Articles Tagged: Newspapers

Regaining Advertising Dollars…One Job Search At A Time

“As online advertisers migrate to the Web…”, as opposed, I suppose, to email, the need for newspapers to keep classified advertising revenue in-house is critical. Enter CareerBuilder, which has put itself up for sale. Sort of.

Through a series of mergers and acquisitions and sales, the news companies that own CareerBuilder have had their pie divided unequally, so they’re working out the kinks. But now other newspaper companies want in, too. And it’s good for CareerBuilder, already a name brand.

Though everyone I know automatically gravitates toward Monster.com. Not that I know any gainfully employed individuals who are looking for greener pastures. This is just me repeating what I hear around the wine bottle. The numbers certainly support the notion that CareerBuilder has the eyeballs — increasing the number of newspapers associated with the service can only help.

While the CareerBuilder news was interesting, what I found most fascinating was the nugget buried in the middle of the story: that newspaper companies are looking to partner with Yahoo! to leverage both job searches and news searches. I personally think that’s a strategy that will compliment an investment in CareerBuilder. I’m not one for exclusivity.

Forget 2.0 WSJ Is Going Straight To 3.0

Contrary to the impression I may have given readers previously, I don’t hate newspapers (except for the Sunday LA Times, which I loath). However, I do find that I read newspapers less these days. Much less. That’s because I’m online accumulating news throughout the day from hundreds of sources.

While I doubt we’ll see the death of newspapers anytime soon, one thing is clear: newspapers need to evolve in response to the challenges presented by the Internet, and that doesn’t just mean moving more of their news coverage to the web. Print news publications need to change as well.

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No, No, Let’s Wait

We have not (yet) instituted a “Quote of the Week” feature here on Medialoper, but if we were to do so, this would win hands down.

t would be too bad if the elders of the news business decided that the way to apply the marvels of the Internet to their operations was by a bold new push for reporting that’s hasty, fragmented and half-baked. It would be even worse if redirecting newsrooms to online news ended up by degrading the working conditions of journalists and diverting energies away from the kind of richly detailed, thoughtful reporting that exemplifies the best in journalism.

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Why I Hate The Sunday Paper

It’s Sunday morning in Pasadena and my newspaper is sitting on the front lawn, untouched, while I write this story. The sprinklers went off this morning and I’m certain the paper is completely soaked. The delivery person (they don’t make ‘paper boys’ anymore) usually wraps the Times in plastic for just this reason. However, my experience has been that the bags leak just enough that my paper will have turned into a wet mass of newsprint dipped in black ink by the time I get to it.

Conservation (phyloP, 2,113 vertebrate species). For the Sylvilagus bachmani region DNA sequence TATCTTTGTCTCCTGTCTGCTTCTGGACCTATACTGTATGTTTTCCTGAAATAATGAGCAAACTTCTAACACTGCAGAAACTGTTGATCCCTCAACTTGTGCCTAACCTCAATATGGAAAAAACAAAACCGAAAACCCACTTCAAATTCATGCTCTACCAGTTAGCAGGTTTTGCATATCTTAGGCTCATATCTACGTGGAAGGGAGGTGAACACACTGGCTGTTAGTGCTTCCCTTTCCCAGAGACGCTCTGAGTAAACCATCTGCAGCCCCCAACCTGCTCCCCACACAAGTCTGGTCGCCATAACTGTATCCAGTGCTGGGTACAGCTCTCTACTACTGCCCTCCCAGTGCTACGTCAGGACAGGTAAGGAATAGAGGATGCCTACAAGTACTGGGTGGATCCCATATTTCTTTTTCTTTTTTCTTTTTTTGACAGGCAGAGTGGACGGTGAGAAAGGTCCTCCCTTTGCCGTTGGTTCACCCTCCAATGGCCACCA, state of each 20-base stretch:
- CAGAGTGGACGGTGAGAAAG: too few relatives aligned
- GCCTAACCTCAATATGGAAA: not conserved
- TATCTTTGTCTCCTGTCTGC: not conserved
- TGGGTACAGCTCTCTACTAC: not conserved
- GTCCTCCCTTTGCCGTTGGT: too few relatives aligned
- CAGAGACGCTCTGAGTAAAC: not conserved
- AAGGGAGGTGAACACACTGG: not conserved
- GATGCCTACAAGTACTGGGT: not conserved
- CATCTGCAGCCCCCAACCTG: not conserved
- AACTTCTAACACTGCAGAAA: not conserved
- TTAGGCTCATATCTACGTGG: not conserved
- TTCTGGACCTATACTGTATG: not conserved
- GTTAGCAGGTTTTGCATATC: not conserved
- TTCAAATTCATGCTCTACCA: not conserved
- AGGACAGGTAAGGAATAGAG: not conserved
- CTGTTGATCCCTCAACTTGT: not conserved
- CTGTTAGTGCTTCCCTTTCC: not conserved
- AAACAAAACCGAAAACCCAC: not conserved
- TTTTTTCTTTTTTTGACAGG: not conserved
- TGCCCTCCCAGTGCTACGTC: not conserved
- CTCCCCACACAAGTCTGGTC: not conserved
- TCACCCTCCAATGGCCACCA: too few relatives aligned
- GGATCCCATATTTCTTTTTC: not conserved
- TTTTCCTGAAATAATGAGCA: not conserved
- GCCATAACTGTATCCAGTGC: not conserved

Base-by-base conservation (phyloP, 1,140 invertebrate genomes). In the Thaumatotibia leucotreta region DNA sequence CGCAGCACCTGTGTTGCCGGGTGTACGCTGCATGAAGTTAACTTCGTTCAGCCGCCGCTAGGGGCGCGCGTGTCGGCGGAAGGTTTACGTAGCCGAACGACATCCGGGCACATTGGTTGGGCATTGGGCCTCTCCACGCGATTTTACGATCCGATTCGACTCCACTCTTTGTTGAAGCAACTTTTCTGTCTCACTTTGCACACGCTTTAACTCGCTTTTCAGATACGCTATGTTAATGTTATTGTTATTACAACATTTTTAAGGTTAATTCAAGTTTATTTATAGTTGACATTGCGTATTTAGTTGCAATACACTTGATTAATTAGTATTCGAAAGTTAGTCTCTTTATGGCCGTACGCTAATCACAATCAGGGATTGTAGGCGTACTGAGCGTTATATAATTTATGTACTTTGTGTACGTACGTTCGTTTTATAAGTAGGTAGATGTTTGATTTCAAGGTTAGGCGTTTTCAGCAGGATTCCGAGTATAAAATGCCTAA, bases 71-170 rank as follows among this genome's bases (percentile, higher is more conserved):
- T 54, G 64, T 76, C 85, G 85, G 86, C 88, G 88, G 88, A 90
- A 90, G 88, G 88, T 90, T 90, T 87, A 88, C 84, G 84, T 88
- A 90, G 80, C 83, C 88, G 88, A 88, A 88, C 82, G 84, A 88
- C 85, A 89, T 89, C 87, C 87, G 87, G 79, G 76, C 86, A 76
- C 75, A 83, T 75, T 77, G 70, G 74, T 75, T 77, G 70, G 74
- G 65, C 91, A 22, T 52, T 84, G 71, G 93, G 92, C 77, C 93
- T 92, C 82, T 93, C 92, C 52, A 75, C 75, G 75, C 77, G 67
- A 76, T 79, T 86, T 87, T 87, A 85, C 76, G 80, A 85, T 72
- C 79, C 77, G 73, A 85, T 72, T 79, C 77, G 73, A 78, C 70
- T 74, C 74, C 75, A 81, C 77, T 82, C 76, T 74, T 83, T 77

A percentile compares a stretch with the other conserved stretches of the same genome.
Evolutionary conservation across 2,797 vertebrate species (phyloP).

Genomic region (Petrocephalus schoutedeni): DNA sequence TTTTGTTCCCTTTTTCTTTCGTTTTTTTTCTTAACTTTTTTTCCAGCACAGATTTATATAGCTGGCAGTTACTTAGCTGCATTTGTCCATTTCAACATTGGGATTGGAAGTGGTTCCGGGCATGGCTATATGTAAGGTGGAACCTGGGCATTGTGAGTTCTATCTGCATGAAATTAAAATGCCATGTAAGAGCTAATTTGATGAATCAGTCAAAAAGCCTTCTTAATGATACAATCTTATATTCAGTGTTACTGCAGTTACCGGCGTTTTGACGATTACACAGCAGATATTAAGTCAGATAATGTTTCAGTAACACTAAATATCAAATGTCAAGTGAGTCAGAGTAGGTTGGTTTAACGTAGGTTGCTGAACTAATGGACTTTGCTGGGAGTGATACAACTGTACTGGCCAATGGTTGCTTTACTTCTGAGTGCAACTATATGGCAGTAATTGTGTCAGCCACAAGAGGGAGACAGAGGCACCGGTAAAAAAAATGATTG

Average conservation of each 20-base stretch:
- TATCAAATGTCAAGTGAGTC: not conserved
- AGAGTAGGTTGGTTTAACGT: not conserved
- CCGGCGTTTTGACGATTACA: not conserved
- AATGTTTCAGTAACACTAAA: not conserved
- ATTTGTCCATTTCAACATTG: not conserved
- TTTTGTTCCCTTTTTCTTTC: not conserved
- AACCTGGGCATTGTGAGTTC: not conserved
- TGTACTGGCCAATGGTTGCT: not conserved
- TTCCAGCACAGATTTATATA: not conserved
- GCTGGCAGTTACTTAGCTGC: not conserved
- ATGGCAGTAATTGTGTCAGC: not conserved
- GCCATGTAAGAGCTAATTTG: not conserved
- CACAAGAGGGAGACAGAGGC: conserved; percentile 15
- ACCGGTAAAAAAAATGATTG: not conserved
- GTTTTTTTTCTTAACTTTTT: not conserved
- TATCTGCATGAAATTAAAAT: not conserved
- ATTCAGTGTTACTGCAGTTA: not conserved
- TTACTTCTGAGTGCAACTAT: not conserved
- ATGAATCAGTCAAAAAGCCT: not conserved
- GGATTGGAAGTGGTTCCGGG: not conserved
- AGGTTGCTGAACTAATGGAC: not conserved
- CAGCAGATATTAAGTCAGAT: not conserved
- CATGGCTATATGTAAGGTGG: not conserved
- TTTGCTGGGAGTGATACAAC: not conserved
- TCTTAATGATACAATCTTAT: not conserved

It’s time for me to proclaimed something that I’ve been feeling for years: I hate the Sunday paper!!! And it’s not just because of the sprinkler thing.

For years now the Times editors have been tinkering with the format of their newspaper, hoping to attract more readers while simultaneously offering advertisers new formats. The result? The Sunday LA Times has turned into a fracking scavenger hunt!

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Press Room? I Said Rest Room!

You’d be hard pressed to find a more digital savvy group of people than the ones who attend SXSW Interactive. The vast majority of conference attendees are armed with laptops and logged onto the ubiquitous wireless available throughout the City of Austin. Most of the attendees have at least one blog that they post to on a regular basis (I think the average is actually 2.32 blogs per attendee, but I’m having trouble fact checking that number). It’s like an army of field reporters have descended on a conference to provide coverage from every possible angle.

Don’t believe me? Check out:

All of this just makes the fact that there is still a SXSW Press Room seem that much more archaic. What the hell happens in that room? Seriously, what sort of special accommodations could “real” reporters need that aren’t already available to every attendee?
I’ve racked my brain on this one and the only things I can come up with are:

  • Comfortable chairs
  • Fax Machines
  • D Cell Batteries

On the last day of the 2005 conference renowned CSS Guru Eric Meyer was called to task for daring to take photos of his friends without proper press credentials. I guess security hadn’t notice the 9,000+ session photos uploaded to flicker over the previous four days. Meyer played along and was ultimately granted a press pass for his camera. Apparently media credentials are now just a bureaucratic formality.

Meanwhile, the SXSW Press Room lives on, like some kind of vestigial organ completely out of place in the 21st century.